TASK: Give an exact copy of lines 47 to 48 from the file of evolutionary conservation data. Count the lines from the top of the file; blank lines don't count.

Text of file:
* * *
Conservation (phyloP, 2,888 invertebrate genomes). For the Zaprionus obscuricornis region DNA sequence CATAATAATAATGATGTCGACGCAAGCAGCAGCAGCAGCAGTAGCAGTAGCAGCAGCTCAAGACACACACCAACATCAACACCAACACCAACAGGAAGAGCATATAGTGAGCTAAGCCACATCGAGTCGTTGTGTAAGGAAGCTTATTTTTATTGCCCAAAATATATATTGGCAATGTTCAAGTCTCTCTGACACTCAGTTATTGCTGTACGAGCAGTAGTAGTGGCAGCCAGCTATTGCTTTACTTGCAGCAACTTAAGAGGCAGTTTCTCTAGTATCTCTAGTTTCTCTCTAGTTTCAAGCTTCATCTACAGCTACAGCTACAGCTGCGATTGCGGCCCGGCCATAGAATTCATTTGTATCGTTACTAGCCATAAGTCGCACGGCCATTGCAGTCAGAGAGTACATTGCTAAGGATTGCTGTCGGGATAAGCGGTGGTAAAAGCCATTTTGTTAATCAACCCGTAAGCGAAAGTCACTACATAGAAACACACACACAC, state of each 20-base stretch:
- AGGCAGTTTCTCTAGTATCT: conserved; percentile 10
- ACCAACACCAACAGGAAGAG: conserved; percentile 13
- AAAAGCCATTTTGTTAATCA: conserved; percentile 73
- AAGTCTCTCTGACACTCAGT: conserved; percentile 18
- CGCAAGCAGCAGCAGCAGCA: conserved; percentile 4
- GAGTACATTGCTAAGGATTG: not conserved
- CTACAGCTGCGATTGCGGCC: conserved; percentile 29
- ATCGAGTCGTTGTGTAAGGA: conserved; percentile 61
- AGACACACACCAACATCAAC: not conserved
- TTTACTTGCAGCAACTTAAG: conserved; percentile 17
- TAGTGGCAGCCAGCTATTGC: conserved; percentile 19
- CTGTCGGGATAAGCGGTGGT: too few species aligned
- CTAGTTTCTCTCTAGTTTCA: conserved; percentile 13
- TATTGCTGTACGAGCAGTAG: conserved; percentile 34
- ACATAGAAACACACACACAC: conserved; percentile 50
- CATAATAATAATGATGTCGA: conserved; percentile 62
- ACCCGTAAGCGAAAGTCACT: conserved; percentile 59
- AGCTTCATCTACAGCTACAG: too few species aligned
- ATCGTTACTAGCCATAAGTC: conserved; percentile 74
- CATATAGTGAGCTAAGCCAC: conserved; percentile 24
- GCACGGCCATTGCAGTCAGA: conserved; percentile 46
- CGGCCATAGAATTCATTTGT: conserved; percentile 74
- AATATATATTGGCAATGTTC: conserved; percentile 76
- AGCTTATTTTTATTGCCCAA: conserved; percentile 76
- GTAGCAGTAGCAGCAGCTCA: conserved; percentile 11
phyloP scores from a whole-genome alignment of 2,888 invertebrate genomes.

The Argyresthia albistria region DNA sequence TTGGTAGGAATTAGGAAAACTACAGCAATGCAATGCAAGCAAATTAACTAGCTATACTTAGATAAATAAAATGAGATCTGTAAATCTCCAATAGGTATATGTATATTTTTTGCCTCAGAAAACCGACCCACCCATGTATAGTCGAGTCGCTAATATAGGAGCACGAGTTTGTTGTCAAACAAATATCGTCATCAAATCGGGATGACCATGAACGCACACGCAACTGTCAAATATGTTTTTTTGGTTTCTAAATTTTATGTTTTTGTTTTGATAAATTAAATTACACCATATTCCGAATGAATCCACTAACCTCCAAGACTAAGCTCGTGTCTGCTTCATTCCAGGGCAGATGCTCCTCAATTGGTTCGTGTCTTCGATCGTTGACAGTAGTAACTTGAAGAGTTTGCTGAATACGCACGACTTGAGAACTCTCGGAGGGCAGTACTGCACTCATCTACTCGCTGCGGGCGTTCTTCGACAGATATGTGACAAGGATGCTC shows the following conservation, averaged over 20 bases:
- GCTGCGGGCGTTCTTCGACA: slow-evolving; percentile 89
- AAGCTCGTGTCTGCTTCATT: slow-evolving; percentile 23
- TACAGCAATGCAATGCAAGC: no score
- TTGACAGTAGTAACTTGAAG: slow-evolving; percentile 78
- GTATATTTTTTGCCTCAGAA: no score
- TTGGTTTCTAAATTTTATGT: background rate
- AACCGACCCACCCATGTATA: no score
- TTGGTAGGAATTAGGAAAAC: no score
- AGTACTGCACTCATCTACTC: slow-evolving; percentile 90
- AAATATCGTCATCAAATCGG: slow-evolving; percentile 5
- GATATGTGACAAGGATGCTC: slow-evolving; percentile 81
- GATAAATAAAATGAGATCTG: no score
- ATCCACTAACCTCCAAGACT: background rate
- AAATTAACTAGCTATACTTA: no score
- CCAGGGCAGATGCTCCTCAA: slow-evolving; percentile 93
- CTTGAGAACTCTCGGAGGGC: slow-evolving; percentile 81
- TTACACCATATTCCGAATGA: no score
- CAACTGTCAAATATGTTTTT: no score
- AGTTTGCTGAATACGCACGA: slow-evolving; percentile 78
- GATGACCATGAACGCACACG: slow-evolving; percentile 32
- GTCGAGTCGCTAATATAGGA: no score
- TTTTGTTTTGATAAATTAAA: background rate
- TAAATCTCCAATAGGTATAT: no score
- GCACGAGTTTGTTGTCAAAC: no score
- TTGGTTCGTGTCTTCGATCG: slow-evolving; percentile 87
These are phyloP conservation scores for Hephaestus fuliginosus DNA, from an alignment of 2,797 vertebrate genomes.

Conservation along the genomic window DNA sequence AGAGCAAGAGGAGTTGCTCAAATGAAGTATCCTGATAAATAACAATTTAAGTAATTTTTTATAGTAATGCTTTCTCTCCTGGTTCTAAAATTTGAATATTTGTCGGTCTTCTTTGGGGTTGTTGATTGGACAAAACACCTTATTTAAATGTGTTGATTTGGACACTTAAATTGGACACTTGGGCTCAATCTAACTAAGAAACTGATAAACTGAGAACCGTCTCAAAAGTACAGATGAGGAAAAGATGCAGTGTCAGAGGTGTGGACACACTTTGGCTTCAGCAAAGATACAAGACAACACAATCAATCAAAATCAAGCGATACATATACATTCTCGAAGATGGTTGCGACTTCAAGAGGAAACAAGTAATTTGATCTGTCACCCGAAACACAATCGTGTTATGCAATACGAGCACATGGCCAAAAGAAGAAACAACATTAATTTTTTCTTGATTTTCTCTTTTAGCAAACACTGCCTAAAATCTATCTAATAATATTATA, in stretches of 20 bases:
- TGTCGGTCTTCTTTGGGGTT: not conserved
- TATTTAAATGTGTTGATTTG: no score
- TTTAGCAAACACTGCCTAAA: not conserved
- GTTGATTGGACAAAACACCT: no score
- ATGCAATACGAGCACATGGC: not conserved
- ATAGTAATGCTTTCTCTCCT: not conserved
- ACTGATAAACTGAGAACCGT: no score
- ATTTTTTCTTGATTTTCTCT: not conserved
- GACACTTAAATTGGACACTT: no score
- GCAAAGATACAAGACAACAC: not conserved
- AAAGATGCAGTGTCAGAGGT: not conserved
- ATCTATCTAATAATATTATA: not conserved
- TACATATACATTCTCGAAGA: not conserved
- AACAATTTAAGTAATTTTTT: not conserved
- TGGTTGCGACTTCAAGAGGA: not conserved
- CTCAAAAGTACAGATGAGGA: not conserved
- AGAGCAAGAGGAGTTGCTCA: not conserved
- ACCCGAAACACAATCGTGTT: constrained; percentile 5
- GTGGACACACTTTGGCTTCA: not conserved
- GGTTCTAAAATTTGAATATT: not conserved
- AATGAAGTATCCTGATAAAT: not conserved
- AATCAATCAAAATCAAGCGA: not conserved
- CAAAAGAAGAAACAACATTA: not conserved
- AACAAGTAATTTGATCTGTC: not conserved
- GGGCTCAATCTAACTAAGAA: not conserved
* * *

- AGTTTGCTGAATACGCACGA: slow-evolving; percentile 78
- GATGACCATGAACGCACACG: slow-evolving; percentile 32